Opinion-Driven Decision Support System (ODSS)

Opinion Driven Decision Support is a term that I coined as part of my Ph.D. thesis refering to the use of large amounts of online opinions to facilitate business and consumer decision making. The idea in my thesis is to combine the strengths of search technologies with opinion mining and analysis tools to provide a powerful decision making platform. This special platform encompasses research problems related to opinion acquisition, opinion based search and opinion summarization. Opinions in this case can be aggregation of user reviews, blog comments, facebook status updates and so on. Essentially any opinion containing texts on specific topics or entities qualify as candidates for building an Opinion Driven Decision Support System. The building blocks towards devloping an Opinion-Driven Decision Support System are as follows:

Components of an ODSS

1. Search Capabilities Based on Opinions

The goal of opinion-based search is to help users find entities of interest based on their key requirements. Since a user is often interested in choosing an entity based on opinions on that entity, a system that ranks entities based on a user’s personal preferences would provide a more direct support for a user’s decision-making task. For example, in the case of finding hotels at a destination, a user may only want to consider hotels where other people thought was clean. By finding and ranking hotels based on how well it satisfies such a requirement would significantly reduce the number of entities in consideration, facilitating decision making. Unlike traditional search, the query in this case is a set of preferences and the results is a set of entities that match these preferences. The challenge is to accurately match the user’s preferences with existing opinions in order to recommend the best entities. Existing opinion mining techniques can be used for this purpose as well as information retrieval based techniques such as the one I have explored Opinion-Based Entity Ranking.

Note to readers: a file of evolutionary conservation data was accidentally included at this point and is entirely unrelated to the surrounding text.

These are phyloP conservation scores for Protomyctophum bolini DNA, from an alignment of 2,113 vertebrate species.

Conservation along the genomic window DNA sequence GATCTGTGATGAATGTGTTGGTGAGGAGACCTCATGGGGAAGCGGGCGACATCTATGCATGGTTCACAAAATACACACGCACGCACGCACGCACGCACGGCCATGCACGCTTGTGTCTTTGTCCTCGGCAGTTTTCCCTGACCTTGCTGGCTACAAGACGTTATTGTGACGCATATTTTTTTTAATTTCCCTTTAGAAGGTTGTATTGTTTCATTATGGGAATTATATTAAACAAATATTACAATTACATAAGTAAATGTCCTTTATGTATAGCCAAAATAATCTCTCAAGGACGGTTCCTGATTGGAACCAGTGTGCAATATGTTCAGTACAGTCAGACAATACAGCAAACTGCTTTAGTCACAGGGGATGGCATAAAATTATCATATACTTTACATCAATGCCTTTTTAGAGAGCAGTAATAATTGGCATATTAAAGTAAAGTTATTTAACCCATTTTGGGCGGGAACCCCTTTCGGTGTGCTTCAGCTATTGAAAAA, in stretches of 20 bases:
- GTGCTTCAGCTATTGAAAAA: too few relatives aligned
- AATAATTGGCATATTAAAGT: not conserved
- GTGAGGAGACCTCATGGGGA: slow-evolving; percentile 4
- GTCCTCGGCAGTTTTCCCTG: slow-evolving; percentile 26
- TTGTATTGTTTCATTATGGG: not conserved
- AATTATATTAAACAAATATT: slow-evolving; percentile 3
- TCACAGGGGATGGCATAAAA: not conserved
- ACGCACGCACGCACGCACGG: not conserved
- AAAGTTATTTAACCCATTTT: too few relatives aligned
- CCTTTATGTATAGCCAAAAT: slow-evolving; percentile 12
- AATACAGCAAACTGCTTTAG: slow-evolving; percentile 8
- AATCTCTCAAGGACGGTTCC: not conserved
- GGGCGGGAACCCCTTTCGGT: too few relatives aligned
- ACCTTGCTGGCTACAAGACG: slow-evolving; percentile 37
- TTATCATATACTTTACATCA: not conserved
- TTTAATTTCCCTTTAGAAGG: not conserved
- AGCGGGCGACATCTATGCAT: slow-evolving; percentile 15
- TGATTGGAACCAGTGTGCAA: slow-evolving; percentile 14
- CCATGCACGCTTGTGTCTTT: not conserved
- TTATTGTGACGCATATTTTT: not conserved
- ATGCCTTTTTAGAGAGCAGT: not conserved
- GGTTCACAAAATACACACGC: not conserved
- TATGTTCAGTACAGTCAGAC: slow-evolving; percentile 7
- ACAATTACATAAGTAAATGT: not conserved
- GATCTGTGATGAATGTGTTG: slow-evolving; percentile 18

2. Opinion Summarization

Opinion summaries play a critical role in helping users better analyze entities in consideration (e.g. product, physician, cars, politican). Users are often looking out for major concerns or advantages in selecting a specific entity. Thus, a summary that can quickly highlight the key opinions about the entity would significantly help exploration of entities and aid decision making. The field of opinion summarization has been long explored with most techniques being focused on generating structured summaries on a fixed set of topics. In the last few years, textual summaries of opinions have been gaining more and more popularity. In my thesis, I focus on several textual summarization approaches:

3. Opinion Acquisition

To support accurate search and analysis based on opinions, opinionated content is imperative. Relying on opinions from just one specific source not only makes the information unreliable, but also incomplete due to variations in opinions as well as potential bias present in a specific source. Although many applications rely on large amounts of opinions, there has been very limited work on collecting and integrating a complete set of opinions.


More Info

Software Related to ODSS

Slides from Thesis Defense Presentation

OpinoFetch: A Practical and Efficient Approach to Collecting Opinions on Arbitrary Entities